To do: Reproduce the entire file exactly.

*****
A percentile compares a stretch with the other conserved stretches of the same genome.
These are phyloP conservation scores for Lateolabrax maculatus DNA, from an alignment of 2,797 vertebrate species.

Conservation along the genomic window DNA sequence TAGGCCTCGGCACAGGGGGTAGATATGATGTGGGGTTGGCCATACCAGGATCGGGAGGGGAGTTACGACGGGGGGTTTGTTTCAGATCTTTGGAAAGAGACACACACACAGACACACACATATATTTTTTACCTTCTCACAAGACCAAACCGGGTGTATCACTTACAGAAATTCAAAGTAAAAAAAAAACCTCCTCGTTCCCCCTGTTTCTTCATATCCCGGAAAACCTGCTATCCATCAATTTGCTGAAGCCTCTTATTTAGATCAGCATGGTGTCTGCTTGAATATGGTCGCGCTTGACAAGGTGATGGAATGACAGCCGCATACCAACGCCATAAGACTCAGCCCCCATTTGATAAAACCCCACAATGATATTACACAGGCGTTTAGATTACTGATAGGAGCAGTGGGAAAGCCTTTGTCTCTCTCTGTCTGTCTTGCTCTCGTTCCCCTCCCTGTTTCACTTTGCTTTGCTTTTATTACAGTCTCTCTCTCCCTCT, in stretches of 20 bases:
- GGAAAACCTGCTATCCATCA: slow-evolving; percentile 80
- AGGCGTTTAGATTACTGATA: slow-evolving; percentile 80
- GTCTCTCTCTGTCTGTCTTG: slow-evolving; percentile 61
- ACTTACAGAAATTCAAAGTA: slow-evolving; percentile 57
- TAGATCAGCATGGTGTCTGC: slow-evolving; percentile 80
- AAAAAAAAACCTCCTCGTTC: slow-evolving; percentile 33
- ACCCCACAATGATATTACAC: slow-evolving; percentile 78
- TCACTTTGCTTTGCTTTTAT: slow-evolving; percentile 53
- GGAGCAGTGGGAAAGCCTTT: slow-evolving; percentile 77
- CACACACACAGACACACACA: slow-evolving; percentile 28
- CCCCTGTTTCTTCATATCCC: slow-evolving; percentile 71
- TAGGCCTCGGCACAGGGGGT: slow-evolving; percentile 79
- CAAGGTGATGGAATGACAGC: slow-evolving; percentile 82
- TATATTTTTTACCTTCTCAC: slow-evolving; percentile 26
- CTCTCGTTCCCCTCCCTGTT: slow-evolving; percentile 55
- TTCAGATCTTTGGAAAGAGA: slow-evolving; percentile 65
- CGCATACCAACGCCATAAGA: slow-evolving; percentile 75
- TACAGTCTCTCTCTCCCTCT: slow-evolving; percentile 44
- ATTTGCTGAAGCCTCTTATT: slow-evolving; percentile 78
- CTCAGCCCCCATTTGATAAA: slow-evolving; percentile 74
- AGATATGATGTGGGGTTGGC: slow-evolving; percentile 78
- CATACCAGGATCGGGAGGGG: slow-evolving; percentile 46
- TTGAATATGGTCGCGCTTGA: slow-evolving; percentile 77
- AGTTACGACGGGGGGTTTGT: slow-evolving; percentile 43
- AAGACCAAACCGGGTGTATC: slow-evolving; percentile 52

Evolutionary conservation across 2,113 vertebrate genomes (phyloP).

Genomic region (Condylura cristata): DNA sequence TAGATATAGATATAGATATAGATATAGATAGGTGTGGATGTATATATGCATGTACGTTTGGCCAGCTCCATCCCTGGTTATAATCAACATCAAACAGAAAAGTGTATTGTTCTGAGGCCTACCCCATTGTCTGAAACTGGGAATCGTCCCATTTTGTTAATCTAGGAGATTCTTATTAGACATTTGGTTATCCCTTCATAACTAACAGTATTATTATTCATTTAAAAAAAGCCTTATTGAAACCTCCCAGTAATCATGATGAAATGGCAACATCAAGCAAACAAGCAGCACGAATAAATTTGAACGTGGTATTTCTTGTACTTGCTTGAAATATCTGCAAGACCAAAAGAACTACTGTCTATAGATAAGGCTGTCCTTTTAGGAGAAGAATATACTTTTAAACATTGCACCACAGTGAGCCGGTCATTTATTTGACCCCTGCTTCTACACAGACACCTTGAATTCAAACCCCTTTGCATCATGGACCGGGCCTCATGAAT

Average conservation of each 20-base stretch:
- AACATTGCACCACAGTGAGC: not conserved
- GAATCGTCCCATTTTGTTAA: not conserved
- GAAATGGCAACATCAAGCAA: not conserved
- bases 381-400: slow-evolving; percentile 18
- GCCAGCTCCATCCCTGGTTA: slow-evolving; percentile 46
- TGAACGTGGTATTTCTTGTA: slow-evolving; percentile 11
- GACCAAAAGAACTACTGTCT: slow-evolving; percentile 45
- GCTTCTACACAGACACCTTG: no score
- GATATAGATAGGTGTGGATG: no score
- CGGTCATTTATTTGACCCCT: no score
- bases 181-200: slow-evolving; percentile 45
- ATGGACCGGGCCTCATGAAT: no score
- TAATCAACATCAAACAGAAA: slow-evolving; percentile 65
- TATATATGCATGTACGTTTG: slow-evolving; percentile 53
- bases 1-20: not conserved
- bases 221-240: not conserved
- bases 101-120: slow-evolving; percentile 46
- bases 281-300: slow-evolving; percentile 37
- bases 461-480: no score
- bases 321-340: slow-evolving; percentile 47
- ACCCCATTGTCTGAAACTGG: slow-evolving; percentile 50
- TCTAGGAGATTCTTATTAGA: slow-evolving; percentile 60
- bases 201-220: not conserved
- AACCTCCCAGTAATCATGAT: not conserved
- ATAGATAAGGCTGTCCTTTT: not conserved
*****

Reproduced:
A percentile compares a stretch with the other conserved stretches of the same genome.
These are phyloP conservation scores for Lateolabrax maculatus DNA, from an alignment of 2,797 vertebrate species.

Conservation along the genomic window DNA sequence TAGGCCTCGGCACAGGGGGTAGATATGATGTGGGGTTGGCCATACCAGGATCGGGAGGGGAGTTACGACGGGGGGTTTGTTTCAGATCTTTGGAAAGAGACACACACACAGACACACACATATATTTTTTACCTTCTCACAAGACCAAACCGGGTGTATCACTTACAGAAATTCAAAGTAAAAAAAAAACCTCCTCGTTCCCCCTGTTTCTTCATATCCCGGAAAACCTGCTATCCATCAATTTGCTGAAGCCTCTTATTTAGATCAGCATGGTGTCTGCTTGAATATGGTCGCGCTTGACAAGGTGATGGAATGACAGCCGCATACCAACGCCATAAGACTCAGCCCCCATTTGATAAAACCCCACAATGATATTACACAGGCGTTTAGATTACTGATAGGAGCAGTGGGAAAGCCTTTGTCTCTCTCTGTCTGTCTTGCTCTCGTTCCCCTCCCTGTTTCACTTTGCTTTGCTTTTATTACAGTCTCTCTCTCCCTCT, in stretches of 20 bases:
- GGAAAACCTGCTATCCATCA: slow-evolving; percentile 80
- AGGCGTTTAGATTACTGATA: slow-evolving; percentile 80
- GTCTCTCTCTGTCTGTCTTG: slow-evolving; percentile 61
- ACTTACAGAAATTCAAAGTA: slow-evolving; percentile 57
- TAGATCAGCATGGTGTCTGC: slow-evolving; percentile 80
- AAAAAAAAACCTCCTCGTTC: slow-evolving; percentile 33
- ACCCCACAATGATATTACAC: slow-evolving; percentile 78
- TCACTTTGCTTTGCTTTTAT: slow-evolving; percentile 53
- GGAGCAGTGGGAAAGCCTTT: slow-evolving; percentile 77
- CACACACACAGACACACACA: slow-evolving; percentile 28
- CCCCTGTTTCTTCATATCCC: slow-evolving; percentile 71
- TAGGCCTCGGCACAGGGGGT: slow-evolving; percentile 79
- CAAGGTGATGGAATGACAGC: slow-evolving; percentile 82
- TATATTTTTTACCTTCTCAC: slow-evolving; percentile 26
- CTCTCGTTCCCCTCCCTGTT: slow-evolving; percentile 55
- TTCAGATCTTTGGAAAGAGA: slow-evolving; percentile 65
- CGCATACCAACGCCATAAGA: slow-evolving; percentile 75
- TACAGTCTCTCTCTCCCTCT: slow-evolving; percentile 44
- ATTTGCTGAAGCCTCTTATT: slow-evolving; percentile 78
- CTCAGCCCCCATTTGATAAA: slow-evolving; percentile 74
- AGATATGATGTGGGGTTGGC: slow-evolving; percentile 78
- CATACCAGGATCGGGAGGGG: slow-evolving; percentile 46
- TTGAATATGGTCGCGCTTGA: slow-evolving; percentile 77
- AGTTACGACGGGGGGTTTGT: slow-evolving; percentile 43
- AAGACCAAACCGGGTGTATC: slow-evolving; percentile 52

Evolutionary conservation across 2,113 vertebrate genomes (phyloP).

Genomic region (Condylura cristata): DNA sequence TAGATATAGATATAGATATAGATATAGATAGGTGTGGATGTATATATGCATGTACGTTTGGCCAGCTCCATCCCTGGTTATAATCAACATCAAACAGAAAAGTGTATTGTTCTGAGGCCTACCCCATTGTCTGAAACTGGGAATCGTCCCATTTTGTTAATCTAGGAGATTCTTATTAGACATTTGGTTATCCCTTCATAACTAACAGTATTATTATTCATTTAAAAAAAGCCTTATTGAAACCTCCCAGTAATCATGATGAAATGGCAACATCAAGCAAACAAGCAGCACGAATAAATTTGAACGTGGTATTTCTTGTACTTGCTTGAAATATCTGCAAGACCAAAAGAACTACTGTCTATAGATAAGGCTGTCCTTTTAGGAGAAGAATATACTTTTAAACATTGCACCACAGTGAGCCGGTCATTTATTTGACCCCTGCTTCTACACAGACACCTTGAATTCAAACCCCTTTGCATCATGGACCGGGCCTCATGAAT

Average conservation of each 20-base stretch:
- AACATTGCACCACAGTGAGC: not conserved
- GAATCGTCCCATTTTGTTAA: not conserved
- GAAATGGCAACATCAAGCAA: not conserved
- bases 381-400: slow-evolving; percentile 18
- GCCAGCTCCATCCCTGGTTA: slow-evolving; percentile 46
- TGAACGTGGTATTTCTTGTA: slow-evolving; percentile 11
- GACCAAAAGAACTACTGTCT: slow-evolving; percentile 45
- GCTTCTACACAGACACCTTG: no score
- GATATAGATAGGTGTGGATG: no score
- CGGTCATTTATTTGACCCCT: no score
- bases 181-200: slow-evolving; percentile 45
- ATGGACCGGGCCTCATGAAT: no score
- TAATCAACATCAAACAGAAA: slow-evolving; percentile 65
- TATATATGCATGTACGTTTG: slow-evolving; percentile 53
- bases 1-20: not conserved
- bases 221-240: not conserved
- bases 101-120: slow-evolving; percentile 46
- bases 281-300: slow-evolving; percentile 37
- bases 461-480: no score
- bases 321-340: slow-evolving; percentile 47
- ACCCCATTGTCTGAAACTGG: slow-evolving; percentile 50
- TCTAGGAGATTCTTATTAGA: slow-evolving; percentile 60
- bases 201-220: not conserved
- AACCTCCCAGTAATCATGAT: not conserved
- ATAGATAAGGCTGTCCTTTT: not conserved